422.211.2 (single) clarinets with cylindrical bore, with fingerholes

Muller system clarinet in B-flat. Index card by T.K. Dibley 30/4/97 reads: Fruitwood: 2 joints + bell, barrel and mouthpiece: keys brass, saltspoon, in blocks or "trunnions": ferrules horn, conventional profile; thumb rest brass simple, fixed with 2 screws: bell almost continuous, with wide integral wood rim: barrel bulbous: mouthpiece, possibly original, has short table but accepts a ligature. Fingering: L.0. Straight speaker with chimney; thumb-hole (?covered for F natural?); 1. A natural and A flat in same turned ring. F.H.; 2. Finger hole (=F.H.); 3. Cross B flat; F.H.; 4. Duplicate lever opening B flat above; cross G sharp; duplicate lever opening R4's E flat; long C sharp; bascule with extra touch for R1.; R0. Rod in "trunions" opening L4's C sharp; 1. long trill key: side key for ?F sharp (the head seems too high up to give F natural) with touch of trill key curving over it; extra touch on bascule; finger hole; 2. Finger hole; 3. Cross F natural; finger hole; 4. Side F sharp; angled E flat in "trunions"; hinged C natural with brass guide below tone-hole. Inscr. on bell and upper joint: "mark/S.KOCH/WIEN" (the mark is that illustrated in New Langwill). See also detailed description below, by Thomas K. Dibley.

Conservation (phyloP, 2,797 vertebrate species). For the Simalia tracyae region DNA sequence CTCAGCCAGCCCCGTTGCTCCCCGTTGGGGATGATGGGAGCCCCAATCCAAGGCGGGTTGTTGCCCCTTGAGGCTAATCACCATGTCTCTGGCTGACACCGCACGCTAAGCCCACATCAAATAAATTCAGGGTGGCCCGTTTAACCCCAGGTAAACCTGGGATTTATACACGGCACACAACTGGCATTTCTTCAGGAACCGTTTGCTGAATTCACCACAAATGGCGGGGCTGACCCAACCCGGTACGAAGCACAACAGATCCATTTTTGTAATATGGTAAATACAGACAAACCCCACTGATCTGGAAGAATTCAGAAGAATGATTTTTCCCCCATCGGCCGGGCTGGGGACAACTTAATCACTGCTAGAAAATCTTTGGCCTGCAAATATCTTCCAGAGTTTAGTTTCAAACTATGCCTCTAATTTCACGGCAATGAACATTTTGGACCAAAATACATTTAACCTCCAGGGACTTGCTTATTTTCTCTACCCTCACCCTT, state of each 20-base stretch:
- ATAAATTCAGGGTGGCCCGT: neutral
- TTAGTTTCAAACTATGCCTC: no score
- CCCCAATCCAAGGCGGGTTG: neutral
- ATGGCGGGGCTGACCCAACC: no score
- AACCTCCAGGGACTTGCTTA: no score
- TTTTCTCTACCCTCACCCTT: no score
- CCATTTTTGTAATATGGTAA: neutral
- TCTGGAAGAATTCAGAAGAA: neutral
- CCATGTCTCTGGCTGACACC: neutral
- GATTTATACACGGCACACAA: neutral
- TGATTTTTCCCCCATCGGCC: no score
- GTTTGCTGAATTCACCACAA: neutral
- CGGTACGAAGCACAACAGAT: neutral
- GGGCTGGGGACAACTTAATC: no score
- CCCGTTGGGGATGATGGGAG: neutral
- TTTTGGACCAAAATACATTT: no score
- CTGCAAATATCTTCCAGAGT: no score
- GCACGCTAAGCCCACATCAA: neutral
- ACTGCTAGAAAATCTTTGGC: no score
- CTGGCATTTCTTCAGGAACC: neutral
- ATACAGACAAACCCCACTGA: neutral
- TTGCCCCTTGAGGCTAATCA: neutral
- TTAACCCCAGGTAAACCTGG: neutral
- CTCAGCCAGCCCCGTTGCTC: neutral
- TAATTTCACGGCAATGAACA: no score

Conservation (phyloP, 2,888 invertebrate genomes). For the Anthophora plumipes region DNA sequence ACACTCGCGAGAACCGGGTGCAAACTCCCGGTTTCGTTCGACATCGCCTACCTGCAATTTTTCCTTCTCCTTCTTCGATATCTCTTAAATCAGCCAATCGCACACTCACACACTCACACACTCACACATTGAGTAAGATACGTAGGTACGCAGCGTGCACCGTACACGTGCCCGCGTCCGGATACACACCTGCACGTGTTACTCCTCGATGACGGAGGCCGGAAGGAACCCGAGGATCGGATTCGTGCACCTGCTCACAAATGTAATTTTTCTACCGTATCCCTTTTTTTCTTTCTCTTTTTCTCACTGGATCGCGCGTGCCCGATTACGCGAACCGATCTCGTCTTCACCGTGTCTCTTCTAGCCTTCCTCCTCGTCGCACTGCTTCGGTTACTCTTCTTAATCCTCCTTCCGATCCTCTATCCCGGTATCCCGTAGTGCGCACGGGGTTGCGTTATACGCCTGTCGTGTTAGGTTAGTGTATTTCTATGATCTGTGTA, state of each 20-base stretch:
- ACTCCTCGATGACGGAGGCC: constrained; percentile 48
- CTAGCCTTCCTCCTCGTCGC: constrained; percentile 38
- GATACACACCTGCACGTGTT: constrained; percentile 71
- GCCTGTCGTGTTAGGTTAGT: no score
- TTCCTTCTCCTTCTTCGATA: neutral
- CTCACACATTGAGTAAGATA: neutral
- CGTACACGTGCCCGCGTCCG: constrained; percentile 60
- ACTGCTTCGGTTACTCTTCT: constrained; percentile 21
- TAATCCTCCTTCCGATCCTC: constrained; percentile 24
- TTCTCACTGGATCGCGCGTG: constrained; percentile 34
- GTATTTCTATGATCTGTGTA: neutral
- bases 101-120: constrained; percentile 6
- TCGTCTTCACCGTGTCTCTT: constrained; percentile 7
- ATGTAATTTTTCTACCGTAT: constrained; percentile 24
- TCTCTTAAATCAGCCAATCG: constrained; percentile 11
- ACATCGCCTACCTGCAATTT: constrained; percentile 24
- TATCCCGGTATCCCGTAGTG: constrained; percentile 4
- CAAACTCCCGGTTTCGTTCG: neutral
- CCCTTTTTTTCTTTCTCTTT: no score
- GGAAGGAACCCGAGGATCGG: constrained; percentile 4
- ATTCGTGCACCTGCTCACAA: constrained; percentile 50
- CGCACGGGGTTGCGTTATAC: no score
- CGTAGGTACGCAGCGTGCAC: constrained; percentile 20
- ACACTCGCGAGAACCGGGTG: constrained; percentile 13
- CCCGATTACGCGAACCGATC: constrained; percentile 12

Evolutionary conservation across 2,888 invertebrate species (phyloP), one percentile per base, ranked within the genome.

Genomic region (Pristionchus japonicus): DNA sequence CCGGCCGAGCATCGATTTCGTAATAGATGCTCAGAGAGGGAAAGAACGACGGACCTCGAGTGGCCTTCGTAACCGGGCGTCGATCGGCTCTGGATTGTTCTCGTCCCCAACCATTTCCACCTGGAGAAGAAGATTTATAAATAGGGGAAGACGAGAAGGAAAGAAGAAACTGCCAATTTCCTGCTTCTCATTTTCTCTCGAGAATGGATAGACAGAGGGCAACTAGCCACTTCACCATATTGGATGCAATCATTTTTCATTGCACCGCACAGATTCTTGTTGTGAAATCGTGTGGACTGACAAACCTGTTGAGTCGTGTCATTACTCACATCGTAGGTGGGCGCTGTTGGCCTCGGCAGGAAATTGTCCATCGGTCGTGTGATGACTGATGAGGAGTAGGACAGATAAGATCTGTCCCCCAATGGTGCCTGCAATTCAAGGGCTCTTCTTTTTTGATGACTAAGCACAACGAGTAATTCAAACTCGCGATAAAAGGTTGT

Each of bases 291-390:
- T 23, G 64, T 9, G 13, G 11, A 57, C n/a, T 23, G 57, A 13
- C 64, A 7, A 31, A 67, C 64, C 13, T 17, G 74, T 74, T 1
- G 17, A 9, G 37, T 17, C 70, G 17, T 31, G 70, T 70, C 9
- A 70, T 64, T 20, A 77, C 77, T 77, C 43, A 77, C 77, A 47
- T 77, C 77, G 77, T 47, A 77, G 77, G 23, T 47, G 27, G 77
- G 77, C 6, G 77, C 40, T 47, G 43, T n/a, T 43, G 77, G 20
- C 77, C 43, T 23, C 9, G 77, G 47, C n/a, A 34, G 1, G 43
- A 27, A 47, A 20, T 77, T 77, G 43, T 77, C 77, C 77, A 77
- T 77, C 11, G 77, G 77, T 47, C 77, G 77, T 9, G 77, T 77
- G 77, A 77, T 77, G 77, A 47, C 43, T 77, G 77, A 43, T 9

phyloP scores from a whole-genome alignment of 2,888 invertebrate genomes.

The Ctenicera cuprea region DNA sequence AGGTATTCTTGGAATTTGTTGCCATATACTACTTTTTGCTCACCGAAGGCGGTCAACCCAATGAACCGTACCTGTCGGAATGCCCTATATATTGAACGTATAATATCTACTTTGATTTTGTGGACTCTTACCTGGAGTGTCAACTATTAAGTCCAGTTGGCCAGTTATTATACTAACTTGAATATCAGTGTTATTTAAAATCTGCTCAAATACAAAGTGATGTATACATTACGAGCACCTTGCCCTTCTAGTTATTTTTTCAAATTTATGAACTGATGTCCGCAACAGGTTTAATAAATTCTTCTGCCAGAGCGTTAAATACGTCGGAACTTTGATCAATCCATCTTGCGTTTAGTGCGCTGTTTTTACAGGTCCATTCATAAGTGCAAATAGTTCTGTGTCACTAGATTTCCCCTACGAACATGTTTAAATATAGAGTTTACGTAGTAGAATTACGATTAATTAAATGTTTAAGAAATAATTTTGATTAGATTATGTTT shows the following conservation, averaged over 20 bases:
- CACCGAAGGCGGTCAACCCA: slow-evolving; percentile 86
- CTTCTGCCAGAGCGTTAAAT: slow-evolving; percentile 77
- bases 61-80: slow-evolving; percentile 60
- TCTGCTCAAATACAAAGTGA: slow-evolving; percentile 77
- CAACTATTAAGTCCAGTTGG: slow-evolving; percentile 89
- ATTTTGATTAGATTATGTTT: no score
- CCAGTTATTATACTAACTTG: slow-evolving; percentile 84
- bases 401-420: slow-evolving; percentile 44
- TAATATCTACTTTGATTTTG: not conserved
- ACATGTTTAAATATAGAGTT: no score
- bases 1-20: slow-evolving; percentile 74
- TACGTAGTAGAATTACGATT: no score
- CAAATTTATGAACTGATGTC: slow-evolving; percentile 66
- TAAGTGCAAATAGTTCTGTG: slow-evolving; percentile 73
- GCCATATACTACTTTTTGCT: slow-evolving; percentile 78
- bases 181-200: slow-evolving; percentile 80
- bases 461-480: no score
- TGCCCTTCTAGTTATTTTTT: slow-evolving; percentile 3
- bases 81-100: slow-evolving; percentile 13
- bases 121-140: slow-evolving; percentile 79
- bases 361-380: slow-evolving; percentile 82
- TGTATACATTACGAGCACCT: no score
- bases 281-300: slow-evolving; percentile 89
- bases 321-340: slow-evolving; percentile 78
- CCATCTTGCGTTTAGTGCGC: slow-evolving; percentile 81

The key system on this clarinet is based on that devised by Iwan Müller in 1809. Müller added a number of keys to the lower part of the instrument to be operated by the right hand. These meant that the tone holes could be wider, giving a warmer sound at louder dynamics. Müller also claimed that his clarinet was 'omnitonic', meaning that it could play in any key. At the time, most clarinettists used at least two different sizes of clarinet, interchanging as the music demanded. Müller's system proved popular in German-speaking countries, and was further developed with the addition of extra keys by makers such as Stephen Koch, who made this instrument. However, the idea of standardising the size of the instrument faced opposition, especially in Paris, where players were keen to retain the range of tone qualities offered by different sized clarinets. But German instrument makers continued to improve the design. In the late 19th century it developed into the Baermann system and then in the early 20th century into the Oehler system, which is the standard clarinet used in German orchestras today.

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